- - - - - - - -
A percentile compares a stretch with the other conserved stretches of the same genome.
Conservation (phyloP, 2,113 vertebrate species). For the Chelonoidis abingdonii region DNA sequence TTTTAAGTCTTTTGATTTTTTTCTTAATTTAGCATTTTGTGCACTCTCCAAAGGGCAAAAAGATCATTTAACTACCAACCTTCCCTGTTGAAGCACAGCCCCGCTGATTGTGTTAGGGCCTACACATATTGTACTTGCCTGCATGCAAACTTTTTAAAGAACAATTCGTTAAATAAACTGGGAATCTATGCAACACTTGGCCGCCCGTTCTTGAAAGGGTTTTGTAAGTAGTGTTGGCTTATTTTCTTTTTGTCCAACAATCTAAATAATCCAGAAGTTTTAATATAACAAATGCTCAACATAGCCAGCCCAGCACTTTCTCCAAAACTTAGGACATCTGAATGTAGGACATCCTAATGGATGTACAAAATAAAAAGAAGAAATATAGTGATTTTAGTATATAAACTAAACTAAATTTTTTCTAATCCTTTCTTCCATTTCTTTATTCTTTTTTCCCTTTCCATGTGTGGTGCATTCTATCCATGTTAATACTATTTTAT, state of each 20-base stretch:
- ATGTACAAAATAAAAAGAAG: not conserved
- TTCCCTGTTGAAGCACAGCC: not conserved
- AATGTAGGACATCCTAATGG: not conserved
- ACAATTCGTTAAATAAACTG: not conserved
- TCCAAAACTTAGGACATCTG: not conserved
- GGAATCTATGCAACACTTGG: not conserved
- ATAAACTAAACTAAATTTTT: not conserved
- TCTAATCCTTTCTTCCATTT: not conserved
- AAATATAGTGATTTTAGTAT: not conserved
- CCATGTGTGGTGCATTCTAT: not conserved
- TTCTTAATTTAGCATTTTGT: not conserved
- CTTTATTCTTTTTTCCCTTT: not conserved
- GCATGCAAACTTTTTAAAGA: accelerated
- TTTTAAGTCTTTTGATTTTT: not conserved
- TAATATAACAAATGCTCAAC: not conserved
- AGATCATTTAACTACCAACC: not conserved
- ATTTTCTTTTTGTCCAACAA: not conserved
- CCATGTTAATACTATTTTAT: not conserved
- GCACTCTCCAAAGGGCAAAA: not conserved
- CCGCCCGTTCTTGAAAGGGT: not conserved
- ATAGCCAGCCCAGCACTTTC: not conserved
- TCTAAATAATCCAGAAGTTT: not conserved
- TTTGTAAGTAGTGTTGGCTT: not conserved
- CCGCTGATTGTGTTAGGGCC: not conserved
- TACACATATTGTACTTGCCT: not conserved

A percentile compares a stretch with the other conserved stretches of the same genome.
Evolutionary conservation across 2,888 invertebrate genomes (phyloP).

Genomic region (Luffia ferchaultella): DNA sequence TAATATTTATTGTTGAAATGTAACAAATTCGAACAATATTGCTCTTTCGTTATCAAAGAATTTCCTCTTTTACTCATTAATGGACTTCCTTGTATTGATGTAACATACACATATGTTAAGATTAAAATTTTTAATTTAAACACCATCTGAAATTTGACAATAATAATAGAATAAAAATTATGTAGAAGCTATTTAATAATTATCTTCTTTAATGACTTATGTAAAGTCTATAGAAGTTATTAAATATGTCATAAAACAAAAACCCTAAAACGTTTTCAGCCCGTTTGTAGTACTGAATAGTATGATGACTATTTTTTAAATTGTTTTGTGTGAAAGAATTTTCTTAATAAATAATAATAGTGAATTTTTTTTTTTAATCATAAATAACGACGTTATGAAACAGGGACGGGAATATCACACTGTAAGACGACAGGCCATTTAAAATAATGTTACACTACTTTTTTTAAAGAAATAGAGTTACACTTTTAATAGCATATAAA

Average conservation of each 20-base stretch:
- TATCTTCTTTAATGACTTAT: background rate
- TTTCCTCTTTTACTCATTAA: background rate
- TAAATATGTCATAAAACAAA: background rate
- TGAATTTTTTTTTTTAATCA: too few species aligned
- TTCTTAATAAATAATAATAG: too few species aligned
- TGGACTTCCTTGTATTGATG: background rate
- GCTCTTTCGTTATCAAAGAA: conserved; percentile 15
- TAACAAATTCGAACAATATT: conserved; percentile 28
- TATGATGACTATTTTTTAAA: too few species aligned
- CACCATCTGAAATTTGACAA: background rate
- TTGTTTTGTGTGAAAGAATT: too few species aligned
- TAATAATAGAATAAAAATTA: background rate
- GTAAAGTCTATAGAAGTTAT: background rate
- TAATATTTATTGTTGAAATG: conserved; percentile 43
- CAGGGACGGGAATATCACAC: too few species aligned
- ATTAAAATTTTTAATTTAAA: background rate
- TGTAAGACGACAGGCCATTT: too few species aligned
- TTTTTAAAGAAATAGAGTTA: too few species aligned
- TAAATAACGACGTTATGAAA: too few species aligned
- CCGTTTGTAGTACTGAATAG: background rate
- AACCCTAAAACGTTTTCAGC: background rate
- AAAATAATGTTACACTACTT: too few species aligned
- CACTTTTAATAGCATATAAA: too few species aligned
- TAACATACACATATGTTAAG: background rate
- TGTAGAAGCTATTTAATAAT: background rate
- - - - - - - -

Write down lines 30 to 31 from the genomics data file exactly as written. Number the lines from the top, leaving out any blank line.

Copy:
Genomic region (Luffia ferchaultella): DNA sequence TAATATTTATTGTTGAAATGTAACAAATTCGAACAATATTGCTCTTTCGTTATCAAAGAATTTCCTCTTTTACTCATTAATGGACTTCCTTGTATTGATGTAACATACACATATGTTAAGATTAAAATTTTTAATTTAAACACCATCTGAAATTTGACAATAATAATAGAATAAAAATTATGTAGAAGCTATTTAATAATTATCTTCTTTAATGACTTATGTAAAGTCTATAGAAGTTATTAAATATGTCATAAAACAAAAACCCTAAAACGTTTTCAGCCCGTTTGTAGTACTGAATAGTATGATGACTATTTTTTAAATTGTTTTGTGTGAAAGAATTTTCTTAATAAATAATAATAGTGAATTTTTTTTTTTAATCATAAATAACGACGTTATGAAACAGGGACGGGAATATCACACTGTAAGACGACAGGCCATTTAAAATAATGTTACACTACTTTTTTTAAAGAAATAGAGTTACACTTTTAATAGCATATAAA

Average conservation of each 20-base stretch: